Bladder cancer is any of several types of cancer arising from the tissues of the urinary bladder. It is a disease in which cells grow abnormally and have the potential to spread to other parts of the body. The most common symptoms include blood in the urine and pain with urination.
[Risk factors for bladder cancer include smoking, prior radiation therapy, frequent bladder infections, and exposure to certain chemicals (paints, aniline dyes). The most common type is transitional (urothelial) cell carcinoma. Other much less common types include squamous cell carcinoma and adenocarcinoma.]
Diagnosis is typically by cystoscopy with tissue biopsies. Staging (how far the tumor has spread) of the cancer is typically determined by medical imaging such as abdominal/pelvic CT scan or MRI.
Treatment depends on the stage of the cancer. The basic staging of the disease is either invasive or non-invasive. If the latter, limited endoscopic surgical removal (transurethral resection) may be all that is required. If the tumor is high grade or multifocal (multiple areas) within the bladder then some form of intravesical therapy (medication instilled directly into the bladder) may reduce the frequency and severity of any recurrence as bladder tumors have a high propensity to return. If the tumor is invasive (i.e. into the bladder wall) treatment may include some combination of surgery, radiation therapy, chemotherapy, Surgical options may include additional transurethral resection, partial or complete removal of the bladder, with/without urinary diversion. Typical five-year survival rates in the United States are 77% for all grades/types of bladder cancer but less than 50% for those patients whose disease has penetrated (muscle invasive) into the bladder wall.
World-wide Bladder cancer, as of 2015, affects about 3.4 million people with 430,000 new cases a year. Age of onset is most often between 65 and 85 years of age. Males are more often affects than females. In 2015, bladder cancer resulted in 188,000 deaths.
In the past decade, considerable progress in patient survival has been made with the use of chemotherapy prior to bladder removal for those with invasive disease. Progress has also been made with the various forms of urinary diversion.
We recently took some time to actually talk to some of our Urologists.
As a practice, we all spend a lot of time together. Its that kind of family like relationship, where sometimes you cant stand your little brother, or get annoyed at your dad not letting you go out this or that night. Oh, the memories! After spending some time with our doctors, not interviewing them but just talking to them outside of their Doctor like environment we came to realize how much like you and me they are (yes behind the MD title there is a person too). They are people with the same concerns we have and then some. Namely, taking care of you as a patient and us as their employees.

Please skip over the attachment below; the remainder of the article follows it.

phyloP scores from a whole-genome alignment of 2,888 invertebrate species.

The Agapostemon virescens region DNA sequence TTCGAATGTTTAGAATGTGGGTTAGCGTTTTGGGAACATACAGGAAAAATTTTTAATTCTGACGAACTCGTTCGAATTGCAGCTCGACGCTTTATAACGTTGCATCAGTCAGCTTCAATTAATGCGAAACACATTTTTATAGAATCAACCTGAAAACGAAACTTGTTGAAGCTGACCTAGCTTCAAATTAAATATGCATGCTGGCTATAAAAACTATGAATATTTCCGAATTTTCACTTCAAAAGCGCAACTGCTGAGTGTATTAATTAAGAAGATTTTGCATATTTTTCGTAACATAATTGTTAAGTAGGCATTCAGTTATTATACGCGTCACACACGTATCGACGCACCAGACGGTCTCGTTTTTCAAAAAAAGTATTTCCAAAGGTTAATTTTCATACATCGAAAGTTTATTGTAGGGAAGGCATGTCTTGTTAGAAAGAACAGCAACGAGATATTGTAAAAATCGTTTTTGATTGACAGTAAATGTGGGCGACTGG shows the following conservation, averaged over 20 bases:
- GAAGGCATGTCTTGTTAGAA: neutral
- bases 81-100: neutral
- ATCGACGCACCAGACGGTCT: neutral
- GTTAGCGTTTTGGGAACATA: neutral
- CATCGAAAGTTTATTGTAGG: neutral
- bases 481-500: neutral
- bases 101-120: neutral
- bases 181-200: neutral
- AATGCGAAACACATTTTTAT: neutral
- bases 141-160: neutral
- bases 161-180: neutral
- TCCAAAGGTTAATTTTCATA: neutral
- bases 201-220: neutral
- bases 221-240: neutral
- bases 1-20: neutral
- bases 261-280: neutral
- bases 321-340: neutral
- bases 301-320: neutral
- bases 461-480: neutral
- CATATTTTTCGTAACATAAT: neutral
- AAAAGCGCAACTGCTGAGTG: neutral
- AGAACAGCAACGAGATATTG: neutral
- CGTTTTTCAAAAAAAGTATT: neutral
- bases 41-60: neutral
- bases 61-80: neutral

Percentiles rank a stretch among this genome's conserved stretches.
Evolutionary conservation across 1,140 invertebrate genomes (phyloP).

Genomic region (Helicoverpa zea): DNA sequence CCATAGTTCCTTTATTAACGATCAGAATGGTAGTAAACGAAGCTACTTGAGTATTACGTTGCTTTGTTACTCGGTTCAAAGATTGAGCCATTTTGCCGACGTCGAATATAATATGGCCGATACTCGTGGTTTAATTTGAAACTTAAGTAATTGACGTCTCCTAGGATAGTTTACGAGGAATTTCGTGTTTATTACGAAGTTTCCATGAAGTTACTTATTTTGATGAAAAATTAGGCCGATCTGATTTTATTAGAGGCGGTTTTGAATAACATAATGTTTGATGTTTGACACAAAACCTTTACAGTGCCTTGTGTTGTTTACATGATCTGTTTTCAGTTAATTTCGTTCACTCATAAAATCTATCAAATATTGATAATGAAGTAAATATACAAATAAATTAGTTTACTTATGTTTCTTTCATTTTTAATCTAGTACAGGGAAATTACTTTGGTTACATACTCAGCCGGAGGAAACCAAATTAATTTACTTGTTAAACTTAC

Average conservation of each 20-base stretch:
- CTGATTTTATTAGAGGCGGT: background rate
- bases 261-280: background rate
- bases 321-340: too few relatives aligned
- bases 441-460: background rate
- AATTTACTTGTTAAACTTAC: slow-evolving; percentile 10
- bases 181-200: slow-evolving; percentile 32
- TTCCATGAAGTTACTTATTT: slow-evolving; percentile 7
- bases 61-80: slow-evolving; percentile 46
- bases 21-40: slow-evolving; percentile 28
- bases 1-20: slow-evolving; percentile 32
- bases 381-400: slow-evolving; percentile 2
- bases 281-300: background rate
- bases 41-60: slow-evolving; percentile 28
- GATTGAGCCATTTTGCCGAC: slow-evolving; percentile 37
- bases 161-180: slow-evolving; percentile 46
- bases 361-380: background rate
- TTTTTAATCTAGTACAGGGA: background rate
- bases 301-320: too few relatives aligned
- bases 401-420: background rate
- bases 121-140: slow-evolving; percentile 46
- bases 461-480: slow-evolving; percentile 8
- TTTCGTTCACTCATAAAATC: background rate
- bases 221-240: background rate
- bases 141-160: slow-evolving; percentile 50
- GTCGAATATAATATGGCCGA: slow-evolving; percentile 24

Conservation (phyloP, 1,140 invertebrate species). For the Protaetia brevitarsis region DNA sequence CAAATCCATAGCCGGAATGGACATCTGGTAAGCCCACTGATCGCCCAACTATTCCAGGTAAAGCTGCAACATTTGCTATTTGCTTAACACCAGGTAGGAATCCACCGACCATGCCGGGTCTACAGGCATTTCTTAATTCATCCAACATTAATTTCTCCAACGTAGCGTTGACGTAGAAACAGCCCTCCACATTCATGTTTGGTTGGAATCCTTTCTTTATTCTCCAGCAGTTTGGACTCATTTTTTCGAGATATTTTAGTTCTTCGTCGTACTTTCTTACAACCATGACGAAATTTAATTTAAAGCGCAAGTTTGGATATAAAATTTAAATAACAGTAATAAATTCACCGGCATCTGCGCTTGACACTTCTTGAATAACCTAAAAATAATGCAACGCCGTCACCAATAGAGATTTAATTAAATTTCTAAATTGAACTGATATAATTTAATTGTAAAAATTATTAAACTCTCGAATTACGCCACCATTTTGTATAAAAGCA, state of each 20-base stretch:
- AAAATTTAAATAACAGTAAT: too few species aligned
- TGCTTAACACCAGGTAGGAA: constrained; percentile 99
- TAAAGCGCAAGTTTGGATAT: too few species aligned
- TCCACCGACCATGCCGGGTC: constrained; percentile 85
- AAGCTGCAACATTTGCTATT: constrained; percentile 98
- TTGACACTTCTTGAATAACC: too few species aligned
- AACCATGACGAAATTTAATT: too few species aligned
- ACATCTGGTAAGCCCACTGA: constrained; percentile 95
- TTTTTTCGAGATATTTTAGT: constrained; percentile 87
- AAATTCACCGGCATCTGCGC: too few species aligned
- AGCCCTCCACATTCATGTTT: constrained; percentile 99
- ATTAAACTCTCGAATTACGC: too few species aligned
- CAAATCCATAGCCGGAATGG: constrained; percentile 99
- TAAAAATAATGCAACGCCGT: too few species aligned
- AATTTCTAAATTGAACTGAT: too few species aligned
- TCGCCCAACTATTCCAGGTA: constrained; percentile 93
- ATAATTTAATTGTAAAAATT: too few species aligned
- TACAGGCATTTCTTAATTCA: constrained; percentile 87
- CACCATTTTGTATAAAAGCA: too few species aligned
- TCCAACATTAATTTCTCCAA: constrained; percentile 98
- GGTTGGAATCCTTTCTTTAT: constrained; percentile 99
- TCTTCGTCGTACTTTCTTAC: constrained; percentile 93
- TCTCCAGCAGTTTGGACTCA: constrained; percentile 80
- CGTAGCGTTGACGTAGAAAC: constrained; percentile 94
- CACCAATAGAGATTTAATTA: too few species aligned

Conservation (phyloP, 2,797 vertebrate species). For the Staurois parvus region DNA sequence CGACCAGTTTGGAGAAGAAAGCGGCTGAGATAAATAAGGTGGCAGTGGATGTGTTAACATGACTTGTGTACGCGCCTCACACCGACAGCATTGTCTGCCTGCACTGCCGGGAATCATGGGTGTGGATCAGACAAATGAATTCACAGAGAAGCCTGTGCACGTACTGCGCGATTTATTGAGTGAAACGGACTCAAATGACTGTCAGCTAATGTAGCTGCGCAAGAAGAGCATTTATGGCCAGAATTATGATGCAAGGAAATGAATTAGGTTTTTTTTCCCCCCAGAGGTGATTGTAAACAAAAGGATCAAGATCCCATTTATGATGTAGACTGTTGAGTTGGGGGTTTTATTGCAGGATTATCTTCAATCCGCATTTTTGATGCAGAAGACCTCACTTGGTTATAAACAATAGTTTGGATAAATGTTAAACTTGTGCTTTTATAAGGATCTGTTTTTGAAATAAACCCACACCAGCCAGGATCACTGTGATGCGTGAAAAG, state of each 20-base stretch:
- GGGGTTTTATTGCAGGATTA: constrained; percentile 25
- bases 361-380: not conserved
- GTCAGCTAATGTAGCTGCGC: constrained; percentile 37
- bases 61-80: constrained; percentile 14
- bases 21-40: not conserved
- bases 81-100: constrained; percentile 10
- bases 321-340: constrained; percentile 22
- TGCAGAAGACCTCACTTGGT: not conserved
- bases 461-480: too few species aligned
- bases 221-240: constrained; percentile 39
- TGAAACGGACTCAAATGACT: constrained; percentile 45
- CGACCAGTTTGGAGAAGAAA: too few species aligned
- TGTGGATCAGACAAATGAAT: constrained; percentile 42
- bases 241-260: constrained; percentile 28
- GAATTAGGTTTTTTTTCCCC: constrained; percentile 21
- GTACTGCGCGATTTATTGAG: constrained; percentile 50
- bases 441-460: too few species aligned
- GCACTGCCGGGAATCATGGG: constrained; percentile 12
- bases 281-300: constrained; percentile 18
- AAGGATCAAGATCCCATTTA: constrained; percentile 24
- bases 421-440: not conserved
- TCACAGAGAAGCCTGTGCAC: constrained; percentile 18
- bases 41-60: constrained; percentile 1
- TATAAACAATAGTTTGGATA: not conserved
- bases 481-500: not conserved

In the last few months, we have talked to them for some time. While you may think its just urology, its amazing how passionate they are about the cases they are working on and about their trade. Urology, Medicine they’re trades too, also an art in some ways. These require attention and keeping tabs on new techniques and/or medications to treat you know who? You. They sometimes get together over coffee and discuss some of their patients with the other Doctor’s in the practice. They do so with the utmost concern and passion, which sometimes is very inspiring. We as administrative staff may not know the medical lingo the way they do, but its kinda funny to hear them talk about some technique or the other for a surgical case. They are excited about it, about the challenge that those surgical procedures entail and how they’re ready to help YOU beat what ails you. On occasion we’ve asked them how did it go with this patient and his kidney stones, or the other with their bladder tumor? How did it go with that urethral repair? Its great to see them happy with each successful case. As with every thing not all cases have a single treatment solution, but the doctors come back with more information to create the next step in treatment. No, not all cases are surgery. Some are office treatment courses, or studies that help them figure out problems.
On top of having the constant pressure of dealing with their day to day life, they are concerned about you their patient. Besides this, many of our Urologists also lecture at teaching hospitals. It had been our impression that their work day was mostly 9-5 when in the office and which ever surgery cases they had at the hospital. Well, its not just that. Many times they arrive at our office after teaching at the hospital, presenting some conference at 730am. When thinking about that, consider that some of the doctors in our practice come from Long Island or New Jersey!
Medicine is not all glamor. Understanding all they do puts everything into perspective. It takes a lot of sacrifice and dedication, that not many people are willing to make. After coming to this understanding about the doctors at our practice, we have new found respect for them. We may complain sometimes about a stressful day at the office, and that’s fine, but now when we do, we also remember that these doctors we’re working for, never leave the proverbial office because they’re always available in some form to take care of their/our patients.
To ALL Urologists in our practice, and doctors everywhere we have to say thanks for letting us assist in the privilege of caring for your patients!